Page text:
A draft decision sponsored by Hungary on the Biological Weapons Convention (document A/C.1/56/L.11) would have the Assembly decide to request the Secretary-General to continue to render the necessary assistance to the depositary governments of the Convention to provide such services as might be required for the implementation of the decisions and recommendations of the Review Conferences and the Special Conference of the States parties to the Convention, held from

19 to 30 September 1994, and to render the necessary assistance to provide such services as might be required for the Fifth Review Conference, to be held at Geneva from 19 November to 7 December 2001.


Statements


HIRA THAPA (Nepal), introduced a draft resolution on the United Nations Regional Centre for Peace and Disarmament in Asia and the Pacific (document A/C.1/56/L.50).  Through one of the draft’s preambular paragraphs, the General Assembly would express its satisfaction with the Centre for organizing an annual disarmament meeting at Kathmandu, a regional disarmament meeting in New Zealand, and a meeting on conference on disarmament issues in Japan.


In the operative paragraphs, the General Assembly would reiterate its support for the strengthening of the Centre and underscore the importance of the Kathmandu process as a vehicle for the development of regional security and disarmament dialogue, he said.  It would appeal to States, intergovernmental organizations, and non-governmental organizations (NGOs) to make voluntary contributions to the Centre.  In operative paragraph six, the Assembly would urge the Secretary-General to ensure that the Centre was operational in Kathmandu within six months of the date of the signature of the host country agreement, and to enable the Centre to function effectively.


JEAN PHILLIP DU PREEZ (South Africa), introduced on behalf of the Non-Aligned Movement five draft resolutions and a draft decision.  The draft resolutions were:  United Nations Regional Centres for peace and disarmament (document A/C.1/56/L.18); the convening of a fourth special session of the General Assembly on disarmament (document A/C.1/56/L.19); the relationship between disarmament and development (document A/C.1/56/L.20); observance of environmental norms in disarmament and arms control (document A/C.1/56/L.21); and the Indian Ocean as a Zone of Peace (document A/C.1/56/L.22).  The draft decision concerned the inclusion in the provisional agenda of an item on a review of the Declaration on the Strengthening of International Peace and Security (document A/C.1/56/L.23).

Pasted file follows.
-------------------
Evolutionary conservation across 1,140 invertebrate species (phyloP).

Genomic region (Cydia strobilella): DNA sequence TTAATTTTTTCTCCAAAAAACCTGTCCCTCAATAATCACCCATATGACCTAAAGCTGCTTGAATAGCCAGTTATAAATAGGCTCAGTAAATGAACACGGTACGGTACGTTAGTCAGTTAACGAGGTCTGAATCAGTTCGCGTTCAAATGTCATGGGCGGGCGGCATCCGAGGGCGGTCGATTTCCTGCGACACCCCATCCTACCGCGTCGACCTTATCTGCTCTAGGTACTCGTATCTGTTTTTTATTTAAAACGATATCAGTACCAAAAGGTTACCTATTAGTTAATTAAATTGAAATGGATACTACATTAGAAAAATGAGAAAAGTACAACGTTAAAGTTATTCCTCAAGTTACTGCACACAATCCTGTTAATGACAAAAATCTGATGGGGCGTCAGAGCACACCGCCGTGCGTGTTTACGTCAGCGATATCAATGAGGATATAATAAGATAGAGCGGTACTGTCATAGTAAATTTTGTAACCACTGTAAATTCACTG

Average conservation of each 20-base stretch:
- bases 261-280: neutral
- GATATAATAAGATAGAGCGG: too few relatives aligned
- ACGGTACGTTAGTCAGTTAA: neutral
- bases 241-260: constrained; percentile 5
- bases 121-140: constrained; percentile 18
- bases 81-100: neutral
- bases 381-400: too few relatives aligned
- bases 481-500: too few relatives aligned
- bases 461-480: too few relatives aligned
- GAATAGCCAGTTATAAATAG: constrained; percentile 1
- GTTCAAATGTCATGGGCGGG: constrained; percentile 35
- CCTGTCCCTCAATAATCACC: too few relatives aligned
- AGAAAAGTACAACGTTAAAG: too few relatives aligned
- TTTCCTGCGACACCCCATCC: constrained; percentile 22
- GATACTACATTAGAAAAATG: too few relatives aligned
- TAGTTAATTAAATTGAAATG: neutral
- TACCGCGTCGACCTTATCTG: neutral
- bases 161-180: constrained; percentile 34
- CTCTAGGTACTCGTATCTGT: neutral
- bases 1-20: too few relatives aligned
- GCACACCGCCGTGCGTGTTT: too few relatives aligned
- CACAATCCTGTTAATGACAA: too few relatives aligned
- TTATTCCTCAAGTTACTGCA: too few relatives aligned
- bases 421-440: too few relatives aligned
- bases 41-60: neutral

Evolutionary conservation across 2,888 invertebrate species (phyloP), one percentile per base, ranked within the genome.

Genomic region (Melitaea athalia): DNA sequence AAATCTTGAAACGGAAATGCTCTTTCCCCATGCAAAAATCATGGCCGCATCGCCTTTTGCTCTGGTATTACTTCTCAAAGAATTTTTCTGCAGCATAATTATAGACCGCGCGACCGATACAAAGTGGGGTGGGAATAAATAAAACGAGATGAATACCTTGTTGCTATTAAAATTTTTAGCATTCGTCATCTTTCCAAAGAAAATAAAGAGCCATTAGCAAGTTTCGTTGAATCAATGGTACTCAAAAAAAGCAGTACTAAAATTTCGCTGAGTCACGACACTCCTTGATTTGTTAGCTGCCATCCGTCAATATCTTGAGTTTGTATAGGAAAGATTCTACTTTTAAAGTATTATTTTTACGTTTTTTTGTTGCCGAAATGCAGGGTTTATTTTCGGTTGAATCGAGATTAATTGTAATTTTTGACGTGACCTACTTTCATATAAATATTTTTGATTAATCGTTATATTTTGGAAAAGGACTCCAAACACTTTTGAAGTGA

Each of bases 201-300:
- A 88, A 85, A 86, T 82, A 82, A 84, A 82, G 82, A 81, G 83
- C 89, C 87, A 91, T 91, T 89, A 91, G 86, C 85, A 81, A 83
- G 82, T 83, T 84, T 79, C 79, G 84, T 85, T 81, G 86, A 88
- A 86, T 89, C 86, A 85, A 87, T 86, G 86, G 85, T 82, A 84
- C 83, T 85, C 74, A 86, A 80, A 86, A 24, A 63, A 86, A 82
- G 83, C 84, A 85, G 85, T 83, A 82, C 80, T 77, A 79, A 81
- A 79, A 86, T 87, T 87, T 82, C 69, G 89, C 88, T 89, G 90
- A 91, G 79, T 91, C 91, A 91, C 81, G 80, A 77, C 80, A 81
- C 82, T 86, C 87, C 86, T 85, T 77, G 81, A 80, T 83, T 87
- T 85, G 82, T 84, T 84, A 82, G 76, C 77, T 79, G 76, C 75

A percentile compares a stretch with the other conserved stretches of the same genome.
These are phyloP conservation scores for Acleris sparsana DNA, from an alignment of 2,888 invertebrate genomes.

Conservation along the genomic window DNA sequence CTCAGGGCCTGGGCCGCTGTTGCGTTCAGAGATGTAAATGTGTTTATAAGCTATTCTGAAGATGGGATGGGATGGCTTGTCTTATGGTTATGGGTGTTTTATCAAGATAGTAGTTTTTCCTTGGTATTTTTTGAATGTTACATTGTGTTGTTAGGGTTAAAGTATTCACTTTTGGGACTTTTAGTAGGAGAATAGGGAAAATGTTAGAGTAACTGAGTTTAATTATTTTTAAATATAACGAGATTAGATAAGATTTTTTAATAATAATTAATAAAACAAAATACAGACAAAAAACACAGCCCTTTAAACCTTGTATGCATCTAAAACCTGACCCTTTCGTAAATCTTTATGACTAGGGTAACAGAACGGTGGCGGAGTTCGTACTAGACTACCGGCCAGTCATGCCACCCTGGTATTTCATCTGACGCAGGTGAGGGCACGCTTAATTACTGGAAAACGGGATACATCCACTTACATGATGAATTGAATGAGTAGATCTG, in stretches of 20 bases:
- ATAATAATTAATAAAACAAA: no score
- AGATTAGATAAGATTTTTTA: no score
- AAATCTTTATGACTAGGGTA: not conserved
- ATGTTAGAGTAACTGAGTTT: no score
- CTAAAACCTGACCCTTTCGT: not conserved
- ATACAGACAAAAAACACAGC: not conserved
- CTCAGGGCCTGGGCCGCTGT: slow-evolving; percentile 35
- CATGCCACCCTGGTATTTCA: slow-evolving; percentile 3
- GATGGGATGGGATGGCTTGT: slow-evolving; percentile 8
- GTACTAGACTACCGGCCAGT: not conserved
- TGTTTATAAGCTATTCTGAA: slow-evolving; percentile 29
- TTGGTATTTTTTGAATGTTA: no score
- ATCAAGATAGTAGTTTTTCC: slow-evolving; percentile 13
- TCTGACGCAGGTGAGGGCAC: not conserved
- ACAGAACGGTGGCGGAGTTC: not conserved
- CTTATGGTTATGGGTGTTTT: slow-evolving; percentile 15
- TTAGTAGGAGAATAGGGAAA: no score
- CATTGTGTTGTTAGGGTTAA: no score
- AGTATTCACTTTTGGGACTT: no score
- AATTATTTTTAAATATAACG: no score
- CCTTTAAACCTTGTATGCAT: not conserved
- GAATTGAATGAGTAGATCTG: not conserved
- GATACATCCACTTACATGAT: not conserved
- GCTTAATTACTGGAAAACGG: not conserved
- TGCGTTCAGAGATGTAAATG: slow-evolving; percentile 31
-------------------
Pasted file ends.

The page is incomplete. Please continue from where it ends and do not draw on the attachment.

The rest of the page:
He said the draft text on United Nations Regional Centres (document A/C.1/56/L.18) underscored the importance of the three regional centres’ important work in educating and informing people to change attitudes toward international peace and security.  It called upon States, civil society and NGOs to contribute to the Centres, so that they might continue their work.  The draft text on the convening of a fourth special session of the General Assembly on disarmament (document A/C.1/56/L.19) stated that such a session would offer an opportunity for States to review the state of affairs in disarmament in the post-cold-war era.  It also outlines specific steps to be taken to expedite the convening of the conference.  The only change was that the draft now takes note of the Millennium Declaration, in which world leaders resolved to take steps towards eliminating weapons of mass destruction, nuclear weapons in particular.


A draft text on the relationship of disarmament and development (document A/C.1/56/L.20) underlined the importance of reallocating funds for military spending to development efforts, he said.  Such redistribution of funds could help to reduce the gap between rich and poor nations, who often spent the most on defense.  The stark contrast between the amounts of money spent on defense and the paucity of funds available for development aid needed to be addressed.  Next, he introduced the draft text on the observance of environmental norms in disarmament (document A/C.1/56/L.21), saying that the international community was well aware of the threats nuclear materials posed to the environment.  The dismantling of nuclear weapons would require techniques and methods that would sustain prevailing environmental standards.  The draft called on States to apply relevant technologies to ensure that disposal was done without damaging the environment.